Does quitting have a bad rap?
When it comes to the job market, quitting is happening more these days than at any time in the past several years. We tend to associate quitting with giving up or giving in, so you may be surprised to learn that economists are very happy when people quit.
This might be a good time to consider why economists like it when you quit your job, and how you can make quitting work for you.
Why economists like it when you quit
The Bureau of Labor Statistics measures the rate at which people quit their jobs, and lately the year-over-year average of this quit rate has been 1.9 percent. That is the highest it has been at any time since the Great Recession. Economists generally view a rising quit rate as good news for two reasons:
It's a sign of a healthy job market. People are more likely to quit if they feel likely to find a new and better job. Only when the job market is weak do people cling onto their jobs even when they are dissatisfied.
It creates upward wage pressure. One lingering concern during this economic recovery has been that inflation is too low, reflecting a lack of pricing power and creating no incentive for consumers to buy now rather than later. Higher quit rates create upward wage pressures because, in many cases, a higher-paying offer was the impetus for quitting and the job opening created when someone quits represents more demand for workers.
So, economists have no problem seeing the good side of quitting. However, in order to make it work for you, it is important to quit in the right way.
Making quitting work for you
Finding the good side of quitting depends on whether you improve your situation as a result and don't endanger your finances. Here are some ways to make quitting work for you:
Take some time off first. Your impulse to quit may be a sign that you need a break. Before you commit to quitting, take some time off. This will give you time to think, and help you avoid making a decision in the heat of the moment that you may later regret.
Identify what you wish were different. Unless you want to end up with the same set of problems in your next job, you need to identify specifically what you would like to change.
Line up a place to land. Start checking out the job market and going on interviews. Best case, this might help you get a better job lined up before you quit. Worst case, it will be a reality check on whether or not the job situation you seek actually exists in today's market for someone of your skills.
Approach your current employer with any solvable problems. Your relationship with your current employer may be beyond repair; but if there is just a specific problem that is bothering you, perhaps it can be solved. This may be anything from feeling you deserve more pay to wanting to eliminate a particular aspect of your job duties. If you have been a good employee, your employer might appreciate the opportunity to accommodate your request rather than to lose you altogether.
Evaluate the total package. People naturally tend to compare salaries when weighing job offers, but there is a bigger picture than that. The value of benefits — health care coverage, retirement plan contributions, life insurance, etc. — can add up into the thousands. You cannot properly evaluate the economics of making a change unless you consider the full compensation package.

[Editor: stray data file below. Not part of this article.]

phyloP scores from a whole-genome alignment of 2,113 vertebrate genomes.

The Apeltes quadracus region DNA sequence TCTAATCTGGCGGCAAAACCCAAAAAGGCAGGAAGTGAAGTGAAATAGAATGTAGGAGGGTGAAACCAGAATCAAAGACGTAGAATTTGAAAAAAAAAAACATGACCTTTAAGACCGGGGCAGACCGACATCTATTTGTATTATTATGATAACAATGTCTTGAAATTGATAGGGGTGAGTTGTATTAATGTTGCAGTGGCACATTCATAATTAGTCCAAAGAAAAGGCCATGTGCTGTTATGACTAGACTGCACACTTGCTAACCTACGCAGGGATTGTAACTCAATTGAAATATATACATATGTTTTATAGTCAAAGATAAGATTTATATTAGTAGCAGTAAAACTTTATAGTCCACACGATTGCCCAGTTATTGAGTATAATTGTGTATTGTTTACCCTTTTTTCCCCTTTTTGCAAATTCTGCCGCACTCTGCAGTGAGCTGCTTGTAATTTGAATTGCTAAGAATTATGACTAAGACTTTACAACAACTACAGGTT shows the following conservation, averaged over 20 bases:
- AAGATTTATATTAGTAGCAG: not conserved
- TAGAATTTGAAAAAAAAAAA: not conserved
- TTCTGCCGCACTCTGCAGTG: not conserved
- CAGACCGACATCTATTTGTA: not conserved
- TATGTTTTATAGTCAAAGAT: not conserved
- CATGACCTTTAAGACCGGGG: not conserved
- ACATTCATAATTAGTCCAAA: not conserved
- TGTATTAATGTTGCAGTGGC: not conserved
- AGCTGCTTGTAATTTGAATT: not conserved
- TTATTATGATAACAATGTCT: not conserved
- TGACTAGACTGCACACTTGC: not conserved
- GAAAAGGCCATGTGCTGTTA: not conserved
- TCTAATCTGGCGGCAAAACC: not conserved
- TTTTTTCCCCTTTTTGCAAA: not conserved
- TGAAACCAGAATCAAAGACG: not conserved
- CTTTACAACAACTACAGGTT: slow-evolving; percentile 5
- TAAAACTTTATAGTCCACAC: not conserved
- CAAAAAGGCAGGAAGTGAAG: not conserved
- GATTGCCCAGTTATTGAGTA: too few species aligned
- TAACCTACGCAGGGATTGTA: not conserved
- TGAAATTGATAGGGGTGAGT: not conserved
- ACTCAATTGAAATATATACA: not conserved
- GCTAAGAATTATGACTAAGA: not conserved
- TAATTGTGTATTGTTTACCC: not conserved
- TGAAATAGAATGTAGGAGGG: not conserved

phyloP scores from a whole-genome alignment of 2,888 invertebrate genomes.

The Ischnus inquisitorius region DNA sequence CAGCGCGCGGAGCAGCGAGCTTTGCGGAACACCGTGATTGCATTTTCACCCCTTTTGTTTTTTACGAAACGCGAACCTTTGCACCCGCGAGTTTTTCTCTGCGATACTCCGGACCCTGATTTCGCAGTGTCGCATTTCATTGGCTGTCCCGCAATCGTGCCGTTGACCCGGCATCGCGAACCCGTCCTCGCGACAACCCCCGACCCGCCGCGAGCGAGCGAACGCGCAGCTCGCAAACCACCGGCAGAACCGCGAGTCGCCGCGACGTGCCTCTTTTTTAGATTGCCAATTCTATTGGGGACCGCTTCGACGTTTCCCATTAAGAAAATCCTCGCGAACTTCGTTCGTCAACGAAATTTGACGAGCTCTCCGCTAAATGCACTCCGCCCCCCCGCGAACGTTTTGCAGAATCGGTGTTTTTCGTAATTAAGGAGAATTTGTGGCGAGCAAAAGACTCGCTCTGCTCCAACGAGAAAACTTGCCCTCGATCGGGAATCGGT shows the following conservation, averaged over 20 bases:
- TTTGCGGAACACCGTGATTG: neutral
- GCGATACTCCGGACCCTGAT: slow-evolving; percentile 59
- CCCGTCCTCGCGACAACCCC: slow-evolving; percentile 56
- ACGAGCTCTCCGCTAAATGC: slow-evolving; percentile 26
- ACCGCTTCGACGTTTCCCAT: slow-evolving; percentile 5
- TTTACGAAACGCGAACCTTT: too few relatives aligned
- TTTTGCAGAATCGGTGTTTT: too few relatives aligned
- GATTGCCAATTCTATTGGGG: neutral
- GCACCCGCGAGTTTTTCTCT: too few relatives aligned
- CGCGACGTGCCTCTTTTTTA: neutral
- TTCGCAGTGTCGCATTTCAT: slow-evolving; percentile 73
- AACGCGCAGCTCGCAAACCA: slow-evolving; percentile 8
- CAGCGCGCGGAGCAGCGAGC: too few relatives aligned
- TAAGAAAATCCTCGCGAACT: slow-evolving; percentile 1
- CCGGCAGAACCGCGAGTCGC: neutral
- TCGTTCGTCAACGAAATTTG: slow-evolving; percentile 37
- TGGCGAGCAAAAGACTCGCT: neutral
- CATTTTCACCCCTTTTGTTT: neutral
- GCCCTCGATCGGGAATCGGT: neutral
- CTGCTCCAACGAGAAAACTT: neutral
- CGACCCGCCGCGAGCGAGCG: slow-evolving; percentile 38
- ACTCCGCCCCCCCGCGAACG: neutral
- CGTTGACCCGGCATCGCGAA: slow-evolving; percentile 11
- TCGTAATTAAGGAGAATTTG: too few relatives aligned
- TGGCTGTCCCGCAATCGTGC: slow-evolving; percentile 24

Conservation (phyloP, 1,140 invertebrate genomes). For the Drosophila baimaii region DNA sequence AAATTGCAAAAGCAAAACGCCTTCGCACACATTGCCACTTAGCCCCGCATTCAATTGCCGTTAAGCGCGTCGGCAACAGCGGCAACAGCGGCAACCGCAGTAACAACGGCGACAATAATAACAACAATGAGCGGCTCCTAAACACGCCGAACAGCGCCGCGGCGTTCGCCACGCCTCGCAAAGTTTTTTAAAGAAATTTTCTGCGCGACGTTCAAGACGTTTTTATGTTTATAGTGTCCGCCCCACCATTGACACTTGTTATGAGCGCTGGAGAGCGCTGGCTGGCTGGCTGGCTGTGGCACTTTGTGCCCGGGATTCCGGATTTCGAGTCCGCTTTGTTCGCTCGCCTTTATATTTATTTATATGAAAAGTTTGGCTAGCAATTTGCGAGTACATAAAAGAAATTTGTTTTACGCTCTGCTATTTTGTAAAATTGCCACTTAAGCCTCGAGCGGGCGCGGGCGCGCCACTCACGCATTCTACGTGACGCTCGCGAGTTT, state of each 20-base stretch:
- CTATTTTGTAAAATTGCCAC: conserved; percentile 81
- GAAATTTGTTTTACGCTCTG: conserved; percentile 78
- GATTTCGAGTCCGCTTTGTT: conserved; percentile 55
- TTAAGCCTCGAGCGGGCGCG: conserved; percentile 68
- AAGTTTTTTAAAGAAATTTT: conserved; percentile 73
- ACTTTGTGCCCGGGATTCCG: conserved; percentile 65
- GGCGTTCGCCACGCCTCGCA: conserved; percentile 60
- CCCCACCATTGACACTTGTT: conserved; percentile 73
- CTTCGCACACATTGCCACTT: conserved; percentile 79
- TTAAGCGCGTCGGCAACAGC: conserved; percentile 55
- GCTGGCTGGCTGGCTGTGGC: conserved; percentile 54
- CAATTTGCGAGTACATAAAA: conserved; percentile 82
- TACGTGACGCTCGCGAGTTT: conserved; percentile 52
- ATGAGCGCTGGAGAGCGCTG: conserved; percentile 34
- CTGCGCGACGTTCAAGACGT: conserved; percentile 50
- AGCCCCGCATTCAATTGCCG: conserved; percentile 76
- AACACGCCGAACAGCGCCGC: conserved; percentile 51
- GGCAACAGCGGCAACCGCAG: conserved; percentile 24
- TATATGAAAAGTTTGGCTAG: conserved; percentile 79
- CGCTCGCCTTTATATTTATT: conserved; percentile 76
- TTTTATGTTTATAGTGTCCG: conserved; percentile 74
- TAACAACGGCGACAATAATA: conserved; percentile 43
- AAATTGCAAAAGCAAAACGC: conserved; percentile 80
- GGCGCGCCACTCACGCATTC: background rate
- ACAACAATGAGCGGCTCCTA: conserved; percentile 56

Consider your savings reserves. Again, it's best to line up another job before you quit, but if this is not possible, at least first look at your savings to see how long a period of unemployment they can support. Otherwise, if you put yourself in a position where you are caught short financially, you may find yourself forced to take a job that is worse than the one you quit.
Assess your other income sources. Any change involves some risk, but that risk is mitigated if you are in a two-income household. However, it does not cushion the risk much if the other income involves a shaky job situation or is minor compared to what you make.
Look ahead to any upcoming loan needs. If you are thinking of buying a home or otherwise applying for a loan in the near future, it may pay to do so before you quit your job if you are confident in your ability to secure new employment and repay the loan. Lenders may regard someone who has just changed jobs as a greater risk.
We tend to see quitting as an emotional decision, a cathartic release of frustration. It shouldn't be. Quitting may be the most important financial decision you ever make. As such it should be made calmly and analytically — with some room for an emotional celebration if you get it right.
What is your strategy for a change of employment? What is the minimum/maximum savings needed to bridge the gap in employment, and how do you assess the total employment package?
Richard Barrington, CFA, is a 20-year veteran of the financial industry, including having served for over a dozen years as a member of the Executive Committee of Manning & Napier Advisors, Inc.